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An Expert’s Insight to Lung Cancer Treatment Developments

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Published on December 13, 2019

Key Takeaways

  • Patient outcomes with targeted drugs that suppress one particular pathway. 
  • Finding other pathways or second drivers may lead to combination therapies.
  • Researchers are looking at treating sub-types of lung cancer.

What’s on the horizon in lung cancer care? Patient Power’s Laura Levaas talks with her doctor, expert Dr. Ross Camidge, from the University of Colorado, about lung cancer treatments in development.

Dr. Camidge explains how researchers are identifying subtypes and second drivers in patients, using more targeted therapies, and the hope for managing lung cancer as a chronic disease. 

This is a Patient Empowerment Network program produced by Patient Power. We thank Celgene Corporation, Novartis, and Pfizer for their support. These organizations have no editorial control. It is produced solely by Patient Power.

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Transcript | An Expert’s Insight to Lung Cancer Treatment Developments

Please remember the opinions expressed on Patient Power are not necessarily the views of our sponsors, contributors, partners or Patient Power. Our discussions are not a substitute for seeking medical advice or care from your own doctor. That’s how you’ll get care that’s most appropriate for you.

Laura Levaas:               

Leslie wants to know, what do you see in the near future for treatment of lung cancer?

And she lists a couple of things like a fourth generation TKI, immunotherapy.

Dr. Camidge:                

So, the concept of the fourth generation TKI, I mean, I assume that’s because we have a third generation TKI and therefore, the next one must be called the fourth generation. So, I don’t know that the generations of TKI is going to be the immediate solution.

If I had to say what I think the future is going to hold, there’s a couple of things. So, one is I think we can—and we’ll use ALK as an example. But really, ALK is this model system that everybody else with lung cancer might like to replicate. So, we’re really good at developing drugs that are great at suppressing one particular pathway that is driving some people’s cancer.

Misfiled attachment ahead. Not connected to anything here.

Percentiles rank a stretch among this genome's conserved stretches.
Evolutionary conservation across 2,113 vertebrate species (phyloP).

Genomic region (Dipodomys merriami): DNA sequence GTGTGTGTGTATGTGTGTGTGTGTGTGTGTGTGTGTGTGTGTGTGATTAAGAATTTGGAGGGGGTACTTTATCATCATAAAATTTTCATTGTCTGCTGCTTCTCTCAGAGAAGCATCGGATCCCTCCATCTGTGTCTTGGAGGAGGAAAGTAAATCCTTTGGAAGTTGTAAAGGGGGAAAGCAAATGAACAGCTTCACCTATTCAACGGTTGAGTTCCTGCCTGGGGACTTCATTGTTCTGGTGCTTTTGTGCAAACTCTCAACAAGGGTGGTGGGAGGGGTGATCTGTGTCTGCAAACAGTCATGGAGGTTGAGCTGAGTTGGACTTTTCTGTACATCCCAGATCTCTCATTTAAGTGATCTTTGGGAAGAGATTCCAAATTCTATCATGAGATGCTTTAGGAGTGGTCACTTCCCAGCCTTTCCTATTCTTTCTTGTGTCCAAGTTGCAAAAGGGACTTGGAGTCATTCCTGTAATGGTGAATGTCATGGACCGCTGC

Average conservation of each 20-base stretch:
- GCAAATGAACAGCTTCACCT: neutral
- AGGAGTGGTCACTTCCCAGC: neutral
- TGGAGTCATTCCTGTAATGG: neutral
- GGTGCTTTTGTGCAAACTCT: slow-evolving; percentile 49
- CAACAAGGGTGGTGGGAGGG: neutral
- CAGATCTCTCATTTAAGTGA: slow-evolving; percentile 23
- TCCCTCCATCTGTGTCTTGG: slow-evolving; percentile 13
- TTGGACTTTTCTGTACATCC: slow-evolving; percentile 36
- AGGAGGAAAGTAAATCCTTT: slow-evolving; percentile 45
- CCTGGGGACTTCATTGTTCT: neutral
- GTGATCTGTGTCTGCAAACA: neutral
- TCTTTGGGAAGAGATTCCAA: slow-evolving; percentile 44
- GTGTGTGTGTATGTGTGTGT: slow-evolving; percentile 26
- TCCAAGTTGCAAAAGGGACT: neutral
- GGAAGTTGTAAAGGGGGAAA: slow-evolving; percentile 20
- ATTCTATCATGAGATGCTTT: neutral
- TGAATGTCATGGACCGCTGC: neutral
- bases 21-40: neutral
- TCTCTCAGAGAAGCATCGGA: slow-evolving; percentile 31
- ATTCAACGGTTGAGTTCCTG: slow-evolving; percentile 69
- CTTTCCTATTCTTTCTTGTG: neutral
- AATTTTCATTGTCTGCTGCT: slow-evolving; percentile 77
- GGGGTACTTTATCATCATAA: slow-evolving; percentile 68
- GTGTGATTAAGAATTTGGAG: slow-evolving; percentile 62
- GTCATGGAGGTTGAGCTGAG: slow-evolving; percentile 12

But the cancer still grows eventually. Usually now, with some of the drugs—like the one you’re on and the third-generation drug—is that they’re not growing, because they’re turning back on the same pathway. What they’re doing is, they’re growing through some other pathway coming up. So, finding these other pathways, these so-called second drivers, is going to lead to rational combinations of drugs. That’s one way.

The other thing which is kind of the elephant in the room is, well we have these drugs. You have these fantastic responses on the scans. But if you stop the drug, the cancer starts to grow. And if you go back on the drug a week later, it’ll shrink down. So, you clearly haven’t killed all of the cells which are even sensitive to that drug. So, until we can address why we can’t get 100 percent cell kill—that’s a technical term—we’re never going to deal with the elephant in the room, which is, why can’t we actually cure people?

And that’s a very different situation from, why does the cancer grow three years later? The question is, why, when you walk through the door and you have a great response on the scan, if you had a magic microscope, why is there still one in 1,000 cells left? And that to me is actually the horizon we need to look for.

Laura Levaas:

How long do you think it will take until lung cancer will be a chronically managed disease?

Dr. Camidge:                

Well, I think for some people, it already is. So, I now have 10-year stage IV survivors who are still alive and still thriving, to use your word. So, for those people, it’s a reality. And I don’t know—as I said, people will make their own rules—don’t know how long they will go. I mean, I honestly do not know how long I can control their disease. You just have to stay alive and in the game and hope that breakthroughs will happen.

Now, then the challenge is, okay, “Well, what about me? I don’t have ALK. I don’t have—whatever.” And you go, okay, well, so, everyone—we have to try and replicate the success of the ALK positive population with all of the other sub-types of lung cancer or the ones that don’t even have a label yet. And so, there’s plenty of work to do.

Please remember the opinions expressed on Patient Power are not necessarily the views of our sponsors, contributors, partners or Patient Power. Our discussions are not a substitute for seeking medical advice or care from your own doctor. That’s how you’ll get care that’s most appropriate for you.

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